The U.S. Food and Drug Administration (FDA) has approved Vectibix® (panitumumab), a precision cancer medicine for the initial treatment of patients with wild-type RAS metastatic colorectal cancer. Vectibix may be used as first-line therapy in combination with FOLFOX or as single agent therapy following disease progression after prior treatment with oxaliplatin, and irinotecan-containing chemotherapy.1
About Colorectal Cancer
Colorectal cancer remains the second-leading cause of cancer-related death in the United States. Colorectal cancer is the third most common cancer found in both men and women with approximately 135,000 individuals diagnosed in 2016.1 Approximately 20 percent of colon cancers are diagnosed at the metastatic stage when the disease has already spread to distant organs, a diagnosis associated with only a 12 percent five-year survival rate.1
Vectibix is a precision cancer medicine that inhibits cancer cell growth and survival by targeting a protein known as the epidermal growth factor receptor (EGFR). Precision Cancer Medicine.is now considered one of the pillars of cancer therapy, joining the three longstanding pillars or surgery, radiation therapy and chemotherapy. Precision cancer medicine uses targeted drugs and immunotherapies engineered to directly attack the cancer cells with specific abnormalities, leaving normal cells largely unharmed.
Vectibix is the first fully human monoclonal anti-EGFR antibody approved by the FDA for the treatment of metastatic colon cancer with wild type RAS. An estimated 40–50% of metastatic colorectal cancers contain a gene known as KRAS. Vectibix specifically benefits patients whose cancers are EGFR positive and do not contain the KRAS mutation. This is refereed to as wild-type RAS.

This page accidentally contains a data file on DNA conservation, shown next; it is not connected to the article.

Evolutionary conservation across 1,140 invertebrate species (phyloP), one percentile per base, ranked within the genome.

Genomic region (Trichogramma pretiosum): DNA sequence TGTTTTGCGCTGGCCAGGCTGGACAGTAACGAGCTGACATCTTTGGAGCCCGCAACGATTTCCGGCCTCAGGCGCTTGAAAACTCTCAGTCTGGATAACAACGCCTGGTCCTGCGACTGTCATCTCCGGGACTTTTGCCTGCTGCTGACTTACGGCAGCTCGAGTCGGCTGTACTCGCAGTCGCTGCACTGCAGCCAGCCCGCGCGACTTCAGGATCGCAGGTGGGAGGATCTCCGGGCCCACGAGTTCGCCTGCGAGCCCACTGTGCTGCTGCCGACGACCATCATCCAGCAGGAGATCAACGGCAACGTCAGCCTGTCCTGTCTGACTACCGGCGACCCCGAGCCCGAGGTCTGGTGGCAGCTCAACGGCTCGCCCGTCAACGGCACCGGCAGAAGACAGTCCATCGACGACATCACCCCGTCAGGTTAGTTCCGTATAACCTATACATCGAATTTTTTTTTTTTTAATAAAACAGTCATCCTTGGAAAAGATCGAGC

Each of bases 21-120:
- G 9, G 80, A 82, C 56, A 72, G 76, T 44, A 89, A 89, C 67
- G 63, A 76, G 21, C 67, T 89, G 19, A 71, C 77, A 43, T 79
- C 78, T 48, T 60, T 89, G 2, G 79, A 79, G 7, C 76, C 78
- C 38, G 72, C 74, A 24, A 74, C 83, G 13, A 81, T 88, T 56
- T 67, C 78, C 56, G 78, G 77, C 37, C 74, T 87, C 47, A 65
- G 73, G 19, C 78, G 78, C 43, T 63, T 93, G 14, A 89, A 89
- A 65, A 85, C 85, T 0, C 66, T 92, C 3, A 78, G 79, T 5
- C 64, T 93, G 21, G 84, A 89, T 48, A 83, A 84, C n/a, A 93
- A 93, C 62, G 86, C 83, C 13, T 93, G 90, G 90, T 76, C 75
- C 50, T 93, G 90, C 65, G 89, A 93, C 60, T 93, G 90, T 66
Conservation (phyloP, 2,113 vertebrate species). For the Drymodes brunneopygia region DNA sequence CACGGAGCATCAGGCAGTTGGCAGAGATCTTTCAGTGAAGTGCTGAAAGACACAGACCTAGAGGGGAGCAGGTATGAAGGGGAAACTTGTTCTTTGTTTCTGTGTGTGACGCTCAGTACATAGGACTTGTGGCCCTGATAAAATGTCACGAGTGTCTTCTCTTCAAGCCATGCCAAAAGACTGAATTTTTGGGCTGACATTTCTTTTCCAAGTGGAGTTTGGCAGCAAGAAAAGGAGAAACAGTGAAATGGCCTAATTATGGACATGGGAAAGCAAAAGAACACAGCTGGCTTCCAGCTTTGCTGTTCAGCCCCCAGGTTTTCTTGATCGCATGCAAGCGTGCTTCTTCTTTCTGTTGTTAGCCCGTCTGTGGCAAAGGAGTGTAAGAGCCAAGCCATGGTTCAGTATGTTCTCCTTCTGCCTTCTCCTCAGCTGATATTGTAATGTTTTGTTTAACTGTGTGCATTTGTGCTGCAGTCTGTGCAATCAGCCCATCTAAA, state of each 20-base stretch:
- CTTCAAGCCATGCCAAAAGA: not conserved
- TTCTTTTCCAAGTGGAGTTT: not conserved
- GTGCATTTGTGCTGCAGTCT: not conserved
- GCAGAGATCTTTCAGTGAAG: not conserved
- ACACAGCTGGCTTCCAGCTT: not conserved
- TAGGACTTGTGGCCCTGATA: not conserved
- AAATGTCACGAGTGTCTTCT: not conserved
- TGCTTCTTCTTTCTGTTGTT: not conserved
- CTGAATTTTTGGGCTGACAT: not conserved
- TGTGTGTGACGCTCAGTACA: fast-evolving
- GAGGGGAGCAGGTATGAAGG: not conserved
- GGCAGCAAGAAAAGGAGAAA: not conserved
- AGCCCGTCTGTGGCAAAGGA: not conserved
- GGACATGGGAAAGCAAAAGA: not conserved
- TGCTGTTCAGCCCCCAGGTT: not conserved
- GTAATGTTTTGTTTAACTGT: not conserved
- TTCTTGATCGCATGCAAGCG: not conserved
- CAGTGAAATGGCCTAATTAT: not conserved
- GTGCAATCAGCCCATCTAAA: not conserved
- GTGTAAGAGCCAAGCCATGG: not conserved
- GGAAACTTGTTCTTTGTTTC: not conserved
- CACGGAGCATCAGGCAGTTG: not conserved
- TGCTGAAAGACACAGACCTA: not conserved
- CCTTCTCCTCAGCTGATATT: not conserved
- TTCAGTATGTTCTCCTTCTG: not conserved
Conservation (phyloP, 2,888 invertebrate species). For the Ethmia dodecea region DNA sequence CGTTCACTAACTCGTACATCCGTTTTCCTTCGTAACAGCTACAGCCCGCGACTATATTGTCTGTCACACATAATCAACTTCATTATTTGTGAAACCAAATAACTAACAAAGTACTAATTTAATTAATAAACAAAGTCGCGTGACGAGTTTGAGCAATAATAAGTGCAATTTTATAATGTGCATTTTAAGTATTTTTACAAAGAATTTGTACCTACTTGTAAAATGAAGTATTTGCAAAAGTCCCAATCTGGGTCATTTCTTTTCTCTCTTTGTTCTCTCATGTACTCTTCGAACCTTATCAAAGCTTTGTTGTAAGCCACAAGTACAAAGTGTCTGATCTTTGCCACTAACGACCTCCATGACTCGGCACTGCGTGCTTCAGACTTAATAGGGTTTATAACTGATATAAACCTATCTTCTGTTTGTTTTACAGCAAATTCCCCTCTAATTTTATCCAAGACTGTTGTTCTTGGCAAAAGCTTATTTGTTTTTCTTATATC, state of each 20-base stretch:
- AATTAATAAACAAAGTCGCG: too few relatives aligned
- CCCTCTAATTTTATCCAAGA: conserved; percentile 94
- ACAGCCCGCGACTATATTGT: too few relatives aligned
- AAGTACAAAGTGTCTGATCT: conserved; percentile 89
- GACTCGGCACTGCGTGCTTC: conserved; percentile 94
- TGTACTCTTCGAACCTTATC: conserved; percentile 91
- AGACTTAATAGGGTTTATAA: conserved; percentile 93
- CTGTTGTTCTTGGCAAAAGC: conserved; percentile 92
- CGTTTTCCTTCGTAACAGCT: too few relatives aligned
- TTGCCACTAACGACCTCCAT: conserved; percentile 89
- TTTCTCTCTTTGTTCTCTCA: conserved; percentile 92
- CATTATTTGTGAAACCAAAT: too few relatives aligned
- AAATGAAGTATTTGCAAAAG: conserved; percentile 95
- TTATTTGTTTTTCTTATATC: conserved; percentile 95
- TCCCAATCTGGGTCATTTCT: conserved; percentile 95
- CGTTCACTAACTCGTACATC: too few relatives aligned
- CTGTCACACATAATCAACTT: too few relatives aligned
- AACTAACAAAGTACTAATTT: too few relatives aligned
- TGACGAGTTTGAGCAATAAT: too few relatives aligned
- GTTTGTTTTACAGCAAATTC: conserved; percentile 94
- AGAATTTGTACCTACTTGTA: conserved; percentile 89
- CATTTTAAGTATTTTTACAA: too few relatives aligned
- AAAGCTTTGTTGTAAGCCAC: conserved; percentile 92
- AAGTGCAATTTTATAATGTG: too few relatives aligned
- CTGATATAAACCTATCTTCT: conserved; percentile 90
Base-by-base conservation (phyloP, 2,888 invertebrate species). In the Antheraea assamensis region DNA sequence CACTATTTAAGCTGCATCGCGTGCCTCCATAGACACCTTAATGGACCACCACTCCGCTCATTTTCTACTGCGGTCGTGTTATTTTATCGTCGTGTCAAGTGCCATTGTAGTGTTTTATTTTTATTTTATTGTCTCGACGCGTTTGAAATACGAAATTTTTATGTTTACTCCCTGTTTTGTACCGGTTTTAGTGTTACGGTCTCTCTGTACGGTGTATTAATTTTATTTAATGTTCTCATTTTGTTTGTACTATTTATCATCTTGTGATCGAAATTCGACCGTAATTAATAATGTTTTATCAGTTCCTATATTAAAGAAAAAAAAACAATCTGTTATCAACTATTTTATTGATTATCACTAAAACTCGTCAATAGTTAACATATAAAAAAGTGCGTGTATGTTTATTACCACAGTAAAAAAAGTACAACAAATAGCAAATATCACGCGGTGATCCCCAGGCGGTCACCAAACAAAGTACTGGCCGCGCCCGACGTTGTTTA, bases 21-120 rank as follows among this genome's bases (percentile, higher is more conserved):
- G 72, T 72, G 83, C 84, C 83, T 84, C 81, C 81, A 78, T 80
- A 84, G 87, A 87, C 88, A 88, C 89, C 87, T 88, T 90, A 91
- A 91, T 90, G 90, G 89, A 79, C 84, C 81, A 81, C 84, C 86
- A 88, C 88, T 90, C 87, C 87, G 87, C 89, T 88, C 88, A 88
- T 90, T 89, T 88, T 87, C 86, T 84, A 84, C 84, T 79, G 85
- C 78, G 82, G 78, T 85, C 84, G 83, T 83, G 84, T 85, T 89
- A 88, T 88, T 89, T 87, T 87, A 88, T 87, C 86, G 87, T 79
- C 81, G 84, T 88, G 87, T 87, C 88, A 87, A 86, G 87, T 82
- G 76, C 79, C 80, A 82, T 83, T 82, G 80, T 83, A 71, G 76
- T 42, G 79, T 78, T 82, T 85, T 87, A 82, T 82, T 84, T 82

Using molecular approaches to identify unique genetic signatures in mCRC has the potential to help improve treatment outcomes. The FDA has also recently approved the first multi-gene test to identify the RAS mutation status of a patient's cancer. This companion diagnostic test helps physicians identify patients that are most likely to benefit from treatment with Vectibix.
The approval of Vectibix for the treatment of patients with wild-type RAS colon cancer was based on an analysis from a clinical study comparing Vectibix plus best supportive care (BSC) to BSC alone in patients with advanced chemo-refractory, wild-type KRAS colon cancer. Vectibix improved overall survival compared to BSC alone.
The full approval for Vectibix as a treatment for patients with wild-type RAS colon cancer provides physicians and the patients with another targeted treatment for a more personalized approach to the treatment of individuals with colon cancer.
Individuals with advanced colorectal cancer should discuss testing for KRAS and other markers to ensure they are eligible to take advantage of newer precision cancer medicines increasingly available for the treatment of colorectal cancer.